The first and the third of today's readings area certainly a continuation of the theme we did have last week. Last week the prophet Ezekiel was chosen to go to the nation of rebels and in the Gospel Jesus wasn't accepted by the citizens of His hometown because He said the unpopular truth.
In today's first reading we have prophet Amos expulsed from Bethel by Amaziah the priest, because Amos was preaching the unpopular truth. And in the Gospel we have Jesus sending His Apostles and warning them that they can be rejected.
Jesus is aware of the fact that His teaching will not always be accepted. His will of saving all and have all in the Kingdom of God is all inclusive, but He is aware that not all will accept His will, that some will reject it. He will never contradict Himself and deny the freedom given to humans.
This is why He warns and advises His Apostles: "Whatever place does not welcome you or listen to you, leave there and shake the dust off your feet in testimony against them".
More generally we can say that God is always ready to give each of us all necessary graces and gifts, but at the same time I am able to refuse His gifts and reject the graces offered by God including the Good News. This is; my freedom, my dignity and at the same time a danger.
The danger a making His graces and gifts fruitless. I am able to reject it because I am free. And God will never force me to accept His gifts because I am free. I am able to do it, to reject the graces of God by my stubbornness, my bad will, my negligence, by my selfishness, searching only my pleasure, my -so called- rights, finally by my pride. These are the reasons making God's graces useless!
Finally there are the reasons which lead me to the eternal damnation.
Why? Because God is serious in giving me freedom, even if I misuse it revolting against Him. But I have to be always aware of all possible consequences of my free decision. This is why Jesus says in today's Gospel: "Whatever place does not welcome you or listen to you, leave there and shake the dust off your feet in testimony against them".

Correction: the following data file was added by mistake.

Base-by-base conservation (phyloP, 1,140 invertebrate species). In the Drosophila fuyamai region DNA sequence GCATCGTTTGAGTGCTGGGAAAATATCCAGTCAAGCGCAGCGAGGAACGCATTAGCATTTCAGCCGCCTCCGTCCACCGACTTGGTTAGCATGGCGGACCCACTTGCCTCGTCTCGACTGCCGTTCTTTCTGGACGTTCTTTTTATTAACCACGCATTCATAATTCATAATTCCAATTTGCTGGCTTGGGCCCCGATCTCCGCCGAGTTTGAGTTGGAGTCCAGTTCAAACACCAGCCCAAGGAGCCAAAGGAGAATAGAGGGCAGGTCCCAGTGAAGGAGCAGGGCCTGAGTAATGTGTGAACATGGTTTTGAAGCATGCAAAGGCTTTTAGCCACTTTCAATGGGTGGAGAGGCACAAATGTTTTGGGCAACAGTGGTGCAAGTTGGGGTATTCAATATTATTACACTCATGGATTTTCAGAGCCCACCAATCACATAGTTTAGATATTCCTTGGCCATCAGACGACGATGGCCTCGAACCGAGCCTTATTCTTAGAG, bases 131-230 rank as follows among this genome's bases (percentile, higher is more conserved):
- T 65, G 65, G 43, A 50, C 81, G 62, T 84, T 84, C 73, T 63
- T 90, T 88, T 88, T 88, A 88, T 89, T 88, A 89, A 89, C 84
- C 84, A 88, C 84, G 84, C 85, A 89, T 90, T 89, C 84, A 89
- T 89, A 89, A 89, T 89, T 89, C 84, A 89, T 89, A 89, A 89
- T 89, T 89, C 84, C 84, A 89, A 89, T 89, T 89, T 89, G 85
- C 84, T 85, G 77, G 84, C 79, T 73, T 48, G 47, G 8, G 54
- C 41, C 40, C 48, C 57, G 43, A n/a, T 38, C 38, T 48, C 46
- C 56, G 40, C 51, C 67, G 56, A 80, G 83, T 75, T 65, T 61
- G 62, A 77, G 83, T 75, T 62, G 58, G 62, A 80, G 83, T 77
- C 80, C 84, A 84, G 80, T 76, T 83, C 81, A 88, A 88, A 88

What is the other possible way?
I can search the understanding of God's will and accept it. Of course, this requires and presupposes the faith; means I believe in God and I believe God, I trust Him. If I trust God, I believe that His will is the best of all possible solutions in my life, because I believe and I trust that He loves me like nobody else, and I believe that He cares for me like nobody else.
I have always a choice, I am free. I can accept the will of God, His Good News, His truth even if it is awkward and unpopular, or I can reject it and try to live by myself, trusting only my means and my solutions.
It seems that this is the main theme of the newest Encyclical Letter of Pope Benedict XVI "Caritas in veritate", where Pope is giving the answer for the fundamental question: "why the contemporary world is facing such big economical and social problems?" The answer is very simple and obvious. We are facing the problems because we are not living in the truth, we neglect the truth, we search the good of the people basing only on our human resources and our human understanding, and very often this human understanding is selfish, egoistic and rejecting God's love and God's commandments.
He concludes His Encyclical by very strong and relevant words:
"Without God man neither knows which way to go, nor even understands who he is. In the face of the enormous problems surrounding the development of peoples, which almost make us yield to discouragement, we find consolation in the sayings of our Lord Jesus Christ, who teaches us: “Apart from me you can do nothing” (Jn 15:5) and then encourages us: “I am with you always, to the end of the age” (Mt 28:20).
Only a humanism open to the Absolute can guide us in the promotion and building of forms of social and civic life — structures, institutions, culture and ethos — without exposing us to the risk of becoming ensnared by the fashions of the moment. Awareness of God's undying love sustains us in our laborious and stimulating work for justice and the development of peoples ..." (n. 78)